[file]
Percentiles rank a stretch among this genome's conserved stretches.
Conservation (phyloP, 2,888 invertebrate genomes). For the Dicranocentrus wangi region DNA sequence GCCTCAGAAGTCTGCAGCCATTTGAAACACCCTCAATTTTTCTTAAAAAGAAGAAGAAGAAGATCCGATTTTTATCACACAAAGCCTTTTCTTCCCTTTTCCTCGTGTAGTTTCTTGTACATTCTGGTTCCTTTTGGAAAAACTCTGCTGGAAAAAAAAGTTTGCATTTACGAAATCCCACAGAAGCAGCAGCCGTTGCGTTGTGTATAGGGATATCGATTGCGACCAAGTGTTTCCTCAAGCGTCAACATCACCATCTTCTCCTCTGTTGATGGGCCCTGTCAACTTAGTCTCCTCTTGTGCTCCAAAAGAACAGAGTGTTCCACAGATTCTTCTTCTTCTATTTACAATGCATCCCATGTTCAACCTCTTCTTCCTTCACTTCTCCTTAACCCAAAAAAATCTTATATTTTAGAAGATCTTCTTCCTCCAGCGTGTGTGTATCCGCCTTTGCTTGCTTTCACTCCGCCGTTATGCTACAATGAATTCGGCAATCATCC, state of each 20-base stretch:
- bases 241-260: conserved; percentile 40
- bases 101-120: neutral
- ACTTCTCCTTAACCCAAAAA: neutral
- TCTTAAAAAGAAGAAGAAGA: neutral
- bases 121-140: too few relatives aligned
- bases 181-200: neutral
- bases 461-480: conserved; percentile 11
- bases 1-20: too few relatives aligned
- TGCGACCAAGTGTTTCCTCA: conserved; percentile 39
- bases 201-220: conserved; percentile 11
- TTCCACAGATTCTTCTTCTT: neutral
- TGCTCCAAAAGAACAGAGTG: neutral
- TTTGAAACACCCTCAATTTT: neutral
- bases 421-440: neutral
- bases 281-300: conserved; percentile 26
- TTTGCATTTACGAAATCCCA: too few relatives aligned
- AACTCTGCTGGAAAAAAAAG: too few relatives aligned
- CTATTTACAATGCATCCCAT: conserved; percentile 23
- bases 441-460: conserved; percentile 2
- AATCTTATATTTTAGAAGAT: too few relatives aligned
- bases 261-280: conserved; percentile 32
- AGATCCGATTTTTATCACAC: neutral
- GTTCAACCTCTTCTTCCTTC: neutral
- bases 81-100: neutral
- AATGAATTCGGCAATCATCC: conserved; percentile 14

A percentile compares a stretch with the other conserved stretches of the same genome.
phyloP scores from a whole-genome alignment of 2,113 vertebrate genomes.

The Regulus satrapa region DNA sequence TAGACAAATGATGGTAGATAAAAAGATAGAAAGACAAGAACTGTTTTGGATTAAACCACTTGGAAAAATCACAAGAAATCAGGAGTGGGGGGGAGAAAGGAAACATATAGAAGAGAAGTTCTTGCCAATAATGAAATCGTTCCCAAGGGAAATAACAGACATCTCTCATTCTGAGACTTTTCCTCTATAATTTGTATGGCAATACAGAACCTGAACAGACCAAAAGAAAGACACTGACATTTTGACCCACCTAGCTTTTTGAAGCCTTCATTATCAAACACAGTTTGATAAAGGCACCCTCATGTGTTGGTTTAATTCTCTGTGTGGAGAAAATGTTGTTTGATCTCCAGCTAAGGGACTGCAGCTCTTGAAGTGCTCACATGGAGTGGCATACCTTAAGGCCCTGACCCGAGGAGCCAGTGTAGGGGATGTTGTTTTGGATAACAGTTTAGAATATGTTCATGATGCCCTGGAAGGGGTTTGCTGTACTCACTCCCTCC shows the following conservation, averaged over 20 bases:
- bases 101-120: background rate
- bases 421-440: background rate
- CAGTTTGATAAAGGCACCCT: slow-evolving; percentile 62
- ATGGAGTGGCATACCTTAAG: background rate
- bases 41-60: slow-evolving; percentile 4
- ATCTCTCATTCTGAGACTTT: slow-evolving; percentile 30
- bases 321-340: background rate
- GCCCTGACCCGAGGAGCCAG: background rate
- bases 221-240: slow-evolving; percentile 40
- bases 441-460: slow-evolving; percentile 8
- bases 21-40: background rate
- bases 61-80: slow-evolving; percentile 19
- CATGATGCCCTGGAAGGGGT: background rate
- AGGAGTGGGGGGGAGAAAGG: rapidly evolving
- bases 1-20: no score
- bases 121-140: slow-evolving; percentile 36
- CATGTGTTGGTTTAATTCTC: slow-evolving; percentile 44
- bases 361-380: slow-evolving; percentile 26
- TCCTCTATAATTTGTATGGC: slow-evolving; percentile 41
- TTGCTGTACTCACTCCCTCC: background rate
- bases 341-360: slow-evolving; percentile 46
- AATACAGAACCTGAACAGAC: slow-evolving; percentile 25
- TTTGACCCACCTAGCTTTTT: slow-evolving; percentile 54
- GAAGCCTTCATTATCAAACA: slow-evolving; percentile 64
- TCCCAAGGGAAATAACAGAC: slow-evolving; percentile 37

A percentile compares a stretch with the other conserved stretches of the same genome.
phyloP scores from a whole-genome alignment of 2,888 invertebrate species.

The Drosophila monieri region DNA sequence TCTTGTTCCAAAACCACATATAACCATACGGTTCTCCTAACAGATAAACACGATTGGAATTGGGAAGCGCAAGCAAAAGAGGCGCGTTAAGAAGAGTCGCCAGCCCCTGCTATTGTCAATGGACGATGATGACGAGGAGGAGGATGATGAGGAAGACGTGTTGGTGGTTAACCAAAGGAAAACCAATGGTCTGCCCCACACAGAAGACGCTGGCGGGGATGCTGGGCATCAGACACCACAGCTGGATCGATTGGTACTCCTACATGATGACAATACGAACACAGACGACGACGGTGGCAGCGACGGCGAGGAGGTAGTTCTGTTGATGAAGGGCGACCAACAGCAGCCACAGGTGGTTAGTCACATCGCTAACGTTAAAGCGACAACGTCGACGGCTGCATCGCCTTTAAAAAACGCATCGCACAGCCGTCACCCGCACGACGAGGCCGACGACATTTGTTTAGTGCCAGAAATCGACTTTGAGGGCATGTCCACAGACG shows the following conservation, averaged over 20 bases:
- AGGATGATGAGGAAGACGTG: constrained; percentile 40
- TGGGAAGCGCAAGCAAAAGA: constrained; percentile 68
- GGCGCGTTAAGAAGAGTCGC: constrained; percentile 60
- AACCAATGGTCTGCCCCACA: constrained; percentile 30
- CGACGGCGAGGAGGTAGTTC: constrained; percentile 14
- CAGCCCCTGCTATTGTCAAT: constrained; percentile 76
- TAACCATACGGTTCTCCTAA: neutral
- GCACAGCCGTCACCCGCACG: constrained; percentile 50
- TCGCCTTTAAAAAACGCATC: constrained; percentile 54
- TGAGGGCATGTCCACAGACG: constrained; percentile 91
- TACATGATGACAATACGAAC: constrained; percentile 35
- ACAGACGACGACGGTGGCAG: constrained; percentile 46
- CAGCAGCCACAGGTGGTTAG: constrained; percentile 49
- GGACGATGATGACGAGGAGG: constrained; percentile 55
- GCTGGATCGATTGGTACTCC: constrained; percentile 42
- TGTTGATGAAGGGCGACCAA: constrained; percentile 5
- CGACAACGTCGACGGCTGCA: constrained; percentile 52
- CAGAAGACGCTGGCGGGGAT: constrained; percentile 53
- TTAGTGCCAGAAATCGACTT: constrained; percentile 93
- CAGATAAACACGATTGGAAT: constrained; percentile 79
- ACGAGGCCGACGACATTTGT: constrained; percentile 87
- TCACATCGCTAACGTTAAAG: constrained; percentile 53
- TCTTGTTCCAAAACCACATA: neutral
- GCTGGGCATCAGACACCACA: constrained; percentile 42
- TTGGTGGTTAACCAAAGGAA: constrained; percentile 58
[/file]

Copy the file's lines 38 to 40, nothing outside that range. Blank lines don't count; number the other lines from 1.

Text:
- GCCCTGACCCGAGGAGCCAG: background rate
- bases 221-240: slow-evolving; percentile 40
- bases 441-460: slow-evolving; percentile 8